In most cases, the inner glass box containing the specimens was separated
from the outer book binding. The book binding was then sent off to be treated
by book and paper conservators at the Conservation Center for Art and
Historic Artifacts (CCAHA). Documenting every phase of the process with notes and photographs, Ms. Hawks then opened the boxes and cleaned all accessible
surfaces. Repairs were made to damaged specimens whenever possible. Fragments of specimens that were loose and not associated with a specific specimen were
gathered up and placed in envelopes to remain with, but not inside the boxes.
While the boxes were open, they were photographed in their entirety, and
each specimen was individually photographed and measured. The cleaned and
repaired boxes were then re-sealed. All materials used by the conservator for
cleaning, repair and reassembly of the boxes have long term stability (they will not break down over time, or release any damaging vapors) and reversible using safe solvents (water or acetone). The boxes were then replaced in the cleaned and repaired book bindings.
Finally, each box is now housed in a special protective, individually fitted case. These cases contain special enclosures for the parts of the boxes and
specimens that were kept separately from the reassembled boxes. This
material includes fragments of the specimens themselves, pages of specimen identifications that were not glued into the bindings, as well as shims and tin
sealing material that were not replaced during the reassembly process. The boxes in their protective cases and all the documentary materials created during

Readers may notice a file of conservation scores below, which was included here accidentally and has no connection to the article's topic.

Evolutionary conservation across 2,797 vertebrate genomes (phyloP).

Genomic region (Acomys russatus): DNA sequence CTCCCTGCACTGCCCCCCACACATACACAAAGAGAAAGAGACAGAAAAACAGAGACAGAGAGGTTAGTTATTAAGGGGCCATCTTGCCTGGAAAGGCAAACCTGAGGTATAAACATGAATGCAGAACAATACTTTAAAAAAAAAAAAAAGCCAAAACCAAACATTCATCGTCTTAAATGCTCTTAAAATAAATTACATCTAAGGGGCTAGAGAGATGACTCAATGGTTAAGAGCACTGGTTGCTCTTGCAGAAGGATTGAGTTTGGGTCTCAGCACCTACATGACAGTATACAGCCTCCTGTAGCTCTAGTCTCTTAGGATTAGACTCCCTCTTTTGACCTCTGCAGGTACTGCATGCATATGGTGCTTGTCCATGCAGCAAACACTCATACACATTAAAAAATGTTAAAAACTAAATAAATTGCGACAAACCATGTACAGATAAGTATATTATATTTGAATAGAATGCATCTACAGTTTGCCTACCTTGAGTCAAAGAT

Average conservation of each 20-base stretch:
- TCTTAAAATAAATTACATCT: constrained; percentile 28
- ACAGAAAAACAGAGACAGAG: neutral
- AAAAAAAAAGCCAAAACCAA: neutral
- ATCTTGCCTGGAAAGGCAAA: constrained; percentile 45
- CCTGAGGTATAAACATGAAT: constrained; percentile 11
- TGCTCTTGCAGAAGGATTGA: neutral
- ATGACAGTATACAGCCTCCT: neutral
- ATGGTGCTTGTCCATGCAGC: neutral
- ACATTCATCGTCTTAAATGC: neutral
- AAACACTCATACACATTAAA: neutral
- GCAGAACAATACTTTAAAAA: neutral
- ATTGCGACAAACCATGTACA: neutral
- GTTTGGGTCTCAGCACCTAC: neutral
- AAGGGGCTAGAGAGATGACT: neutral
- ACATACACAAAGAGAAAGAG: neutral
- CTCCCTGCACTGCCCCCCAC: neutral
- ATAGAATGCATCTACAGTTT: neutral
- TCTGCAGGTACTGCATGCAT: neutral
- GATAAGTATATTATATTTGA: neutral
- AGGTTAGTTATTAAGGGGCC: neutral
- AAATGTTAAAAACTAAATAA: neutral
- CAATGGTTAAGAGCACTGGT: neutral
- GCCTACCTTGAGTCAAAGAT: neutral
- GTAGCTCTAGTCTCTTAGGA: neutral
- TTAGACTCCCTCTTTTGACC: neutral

the project are now stored in new tightly sealing cabinets which will shield
them from fluctuating environmental conditions, damaging insects, dust and
Some "worst case scenarios" included boxes such as the one shown in
the photograph to the right (a). Virtually all of the specimens were loose
due to dessication or other failure of the adhesive used to attach
the cork pinning bases to the rear glass. Repairs and reallignment
of specimens in boxes like this one were often quite a challenge and
in some cases where there were numerous conspecific individuals with
extensive damage, reassociation of loose appendages was not possible.
After restoration (b),
the arrangment of specimens in the above box approximates the
original positioning of specimens intended by Peale. Specimen
arrangement was based on evidence of adhesive residue on the rear
glass panel (used to position detatched cork bases) and comparison
with the orientation of specimens in other intact boxes.
Conservation technician Devon John pastes a strip of toned Japanese tissue over a split in the marbled paper of a Peale Butterfly Box. Photo credit: Sue Bing.